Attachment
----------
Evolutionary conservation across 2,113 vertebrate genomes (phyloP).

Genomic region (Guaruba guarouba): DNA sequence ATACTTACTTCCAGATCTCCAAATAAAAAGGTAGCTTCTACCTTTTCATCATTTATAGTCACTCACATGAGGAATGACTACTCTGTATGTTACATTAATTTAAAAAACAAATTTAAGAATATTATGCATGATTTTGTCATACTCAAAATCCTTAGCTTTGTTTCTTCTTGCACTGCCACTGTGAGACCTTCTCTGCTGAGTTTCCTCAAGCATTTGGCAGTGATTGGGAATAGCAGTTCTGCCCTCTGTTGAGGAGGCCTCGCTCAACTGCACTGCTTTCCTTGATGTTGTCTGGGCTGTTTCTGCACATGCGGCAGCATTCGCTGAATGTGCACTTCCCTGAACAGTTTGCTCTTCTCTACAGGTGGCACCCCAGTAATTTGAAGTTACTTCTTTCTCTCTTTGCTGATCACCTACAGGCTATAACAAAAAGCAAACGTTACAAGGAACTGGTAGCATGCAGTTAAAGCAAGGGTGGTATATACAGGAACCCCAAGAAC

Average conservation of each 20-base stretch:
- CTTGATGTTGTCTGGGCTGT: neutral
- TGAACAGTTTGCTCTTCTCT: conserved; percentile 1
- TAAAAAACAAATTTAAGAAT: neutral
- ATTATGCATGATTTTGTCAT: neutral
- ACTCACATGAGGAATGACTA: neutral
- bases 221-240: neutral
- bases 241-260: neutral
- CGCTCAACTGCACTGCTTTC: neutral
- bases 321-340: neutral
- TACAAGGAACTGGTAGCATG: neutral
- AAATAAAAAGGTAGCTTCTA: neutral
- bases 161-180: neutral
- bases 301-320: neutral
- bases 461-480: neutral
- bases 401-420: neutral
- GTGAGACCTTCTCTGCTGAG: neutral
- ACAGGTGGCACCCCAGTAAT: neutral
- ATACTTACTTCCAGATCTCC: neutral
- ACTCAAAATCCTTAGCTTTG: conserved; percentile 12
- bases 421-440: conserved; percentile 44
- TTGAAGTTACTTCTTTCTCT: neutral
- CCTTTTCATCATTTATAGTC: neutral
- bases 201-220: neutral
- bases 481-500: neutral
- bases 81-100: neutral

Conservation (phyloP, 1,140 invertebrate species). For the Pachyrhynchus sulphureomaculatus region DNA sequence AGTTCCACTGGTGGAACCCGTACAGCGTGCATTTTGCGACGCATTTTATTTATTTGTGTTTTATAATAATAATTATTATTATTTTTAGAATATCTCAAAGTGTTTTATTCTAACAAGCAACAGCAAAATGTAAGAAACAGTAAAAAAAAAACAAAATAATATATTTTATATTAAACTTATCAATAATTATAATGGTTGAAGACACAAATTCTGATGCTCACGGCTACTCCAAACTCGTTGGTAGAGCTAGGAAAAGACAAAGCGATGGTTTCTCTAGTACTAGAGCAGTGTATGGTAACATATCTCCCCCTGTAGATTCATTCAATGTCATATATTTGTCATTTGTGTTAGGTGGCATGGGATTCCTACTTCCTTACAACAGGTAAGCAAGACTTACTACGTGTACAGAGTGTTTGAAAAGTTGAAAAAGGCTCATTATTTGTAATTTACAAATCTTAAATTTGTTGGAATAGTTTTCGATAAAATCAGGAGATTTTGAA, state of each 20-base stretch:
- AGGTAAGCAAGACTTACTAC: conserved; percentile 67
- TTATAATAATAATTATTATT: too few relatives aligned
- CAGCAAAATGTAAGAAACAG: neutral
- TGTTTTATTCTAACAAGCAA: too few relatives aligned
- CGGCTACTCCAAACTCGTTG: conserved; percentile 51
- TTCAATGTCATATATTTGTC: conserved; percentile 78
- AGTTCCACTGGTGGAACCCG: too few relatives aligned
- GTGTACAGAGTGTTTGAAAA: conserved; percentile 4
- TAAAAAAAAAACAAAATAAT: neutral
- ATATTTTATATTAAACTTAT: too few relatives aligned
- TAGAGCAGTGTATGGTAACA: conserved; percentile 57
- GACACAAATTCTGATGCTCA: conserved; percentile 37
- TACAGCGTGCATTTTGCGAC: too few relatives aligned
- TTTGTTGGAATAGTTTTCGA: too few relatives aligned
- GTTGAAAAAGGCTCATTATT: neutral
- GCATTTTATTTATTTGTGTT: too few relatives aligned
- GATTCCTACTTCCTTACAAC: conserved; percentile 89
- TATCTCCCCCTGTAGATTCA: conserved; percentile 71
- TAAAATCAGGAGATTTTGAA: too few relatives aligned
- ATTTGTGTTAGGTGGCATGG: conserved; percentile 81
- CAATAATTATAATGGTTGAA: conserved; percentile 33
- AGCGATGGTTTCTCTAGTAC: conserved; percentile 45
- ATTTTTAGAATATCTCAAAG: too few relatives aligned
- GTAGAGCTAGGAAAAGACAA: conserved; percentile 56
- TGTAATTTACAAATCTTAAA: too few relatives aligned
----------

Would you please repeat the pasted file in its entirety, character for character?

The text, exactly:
Evolutionary conservation across 2,113 vertebrate genomes (phyloP).

Genomic region (Guaruba guarouba): DNA sequence ATACTTACTTCCAGATCTCCAAATAAAAAGGTAGCTTCTACCTTTTCATCATTTATAGTCACTCACATGAGGAATGACTACTCTGTATGTTACATTAATTTAAAAAACAAATTTAAGAATATTATGCATGATTTTGTCATACTCAAAATCCTTAGCTTTGTTTCTTCTTGCACTGCCACTGTGAGACCTTCTCTGCTGAGTTTCCTCAAGCATTTGGCAGTGATTGGGAATAGCAGTTCTGCCCTCTGTTGAGGAGGCCTCGCTCAACTGCACTGCTTTCCTTGATGTTGTCTGGGCTGTTTCTGCACATGCGGCAGCATTCGCTGAATGTGCACTTCCCTGAACAGTTTGCTCTTCTCTACAGGTGGCACCCCAGTAATTTGAAGTTACTTCTTTCTCTCTTTGCTGATCACCTACAGGCTATAACAAAAAGCAAACGTTACAAGGAACTGGTAGCATGCAGTTAAAGCAAGGGTGGTATATACAGGAACCCCAAGAAC

Average conservation of each 20-base stretch:
- CTTGATGTTGTCTGGGCTGT: neutral
- TGAACAGTTTGCTCTTCTCT: conserved; percentile 1
- TAAAAAACAAATTTAAGAAT: neutral
- ATTATGCATGATTTTGTCAT: neutral
- ACTCACATGAGGAATGACTA: neutral
- bases 221-240: neutral
- bases 241-260: neutral
- CGCTCAACTGCACTGCTTTC: neutral
- bases 321-340: neutral
- TACAAGGAACTGGTAGCATG: neutral
- AAATAAAAAGGTAGCTTCTA: neutral
- bases 161-180: neutral
- bases 301-320: neutral
- bases 461-480: neutral
- bases 401-420: neutral
- GTGAGACCTTCTCTGCTGAG: neutral
- ACAGGTGGCACCCCAGTAAT: neutral
- ATACTTACTTCCAGATCTCC: neutral
- ACTCAAAATCCTTAGCTTTG: conserved; percentile 12
- bases 421-440: conserved; percentile 44
- TTGAAGTTACTTCTTTCTCT: neutral
- CCTTTTCATCATTTATAGTC: neutral
- bases 201-220: neutral
- bases 481-500: neutral
- bases 81-100: neutral

Conservation (phyloP, 1,140 invertebrate species). For the Pachyrhynchus sulphureomaculatus region DNA sequence AGTTCCACTGGTGGAACCCGTACAGCGTGCATTTTGCGACGCATTTTATTTATTTGTGTTTTATAATAATAATTATTATTATTTTTAGAATATCTCAAAGTGTTTTATTCTAACAAGCAACAGCAAAATGTAAGAAACAGTAAAAAAAAAACAAAATAATATATTTTATATTAAACTTATCAATAATTATAATGGTTGAAGACACAAATTCTGATGCTCACGGCTACTCCAAACTCGTTGGTAGAGCTAGGAAAAGACAAAGCGATGGTTTCTCTAGTACTAGAGCAGTGTATGGTAACATATCTCCCCCTGTAGATTCATTCAATGTCATATATTTGTCATTTGTGTTAGGTGGCATGGGATTCCTACTTCCTTACAACAGGTAAGCAAGACTTACTACGTGTACAGAGTGTTTGAAAAGTTGAAAAAGGCTCATTATTTGTAATTTACAAATCTTAAATTTGTTGGAATAGTTTTCGATAAAATCAGGAGATTTTGAA, state of each 20-base stretch:
- AGGTAAGCAAGACTTACTAC: conserved; percentile 67
- TTATAATAATAATTATTATT: too few relatives aligned
- CAGCAAAATGTAAGAAACAG: neutral
- TGTTTTATTCTAACAAGCAA: too few relatives aligned
- CGGCTACTCCAAACTCGTTG: conserved; percentile 51
- TTCAATGTCATATATTTGTC: conserved; percentile 78
- AGTTCCACTGGTGGAACCCG: too few relatives aligned
- GTGTACAGAGTGTTTGAAAA: conserved; percentile 4
- TAAAAAAAAAACAAAATAAT: neutral
- ATATTTTATATTAAACTTAT: too few relatives aligned
- TAGAGCAGTGTATGGTAACA: conserved; percentile 57
- GACACAAATTCTGATGCTCA: conserved; percentile 37
- TACAGCGTGCATTTTGCGAC: too few relatives aligned
- TTTGTTGGAATAGTTTTCGA: too few relatives aligned
- GTTGAAAAAGGCTCATTATT: neutral
- GCATTTTATTTATTTGTGTT: too few relatives aligned
- GATTCCTACTTCCTTACAAC: conserved; percentile 89
- TATCTCCCCCTGTAGATTCA: conserved; percentile 71
- TAAAATCAGGAGATTTTGAA: too few relatives aligned
- ATTTGTGTTAGGTGGCATGG: conserved; percentile 81
- CAATAATTATAATGGTTGAA: conserved; percentile 33
- AGCGATGGTTTCTCTAGTAC: conserved; percentile 45
- ATTTTTAGAATATCTCAAAG: too few relatives aligned
- GTAGAGCTAGGAAAAGACAA: conserved; percentile 56
- TGTAATTTACAAATCTTAAA: too few relatives aligned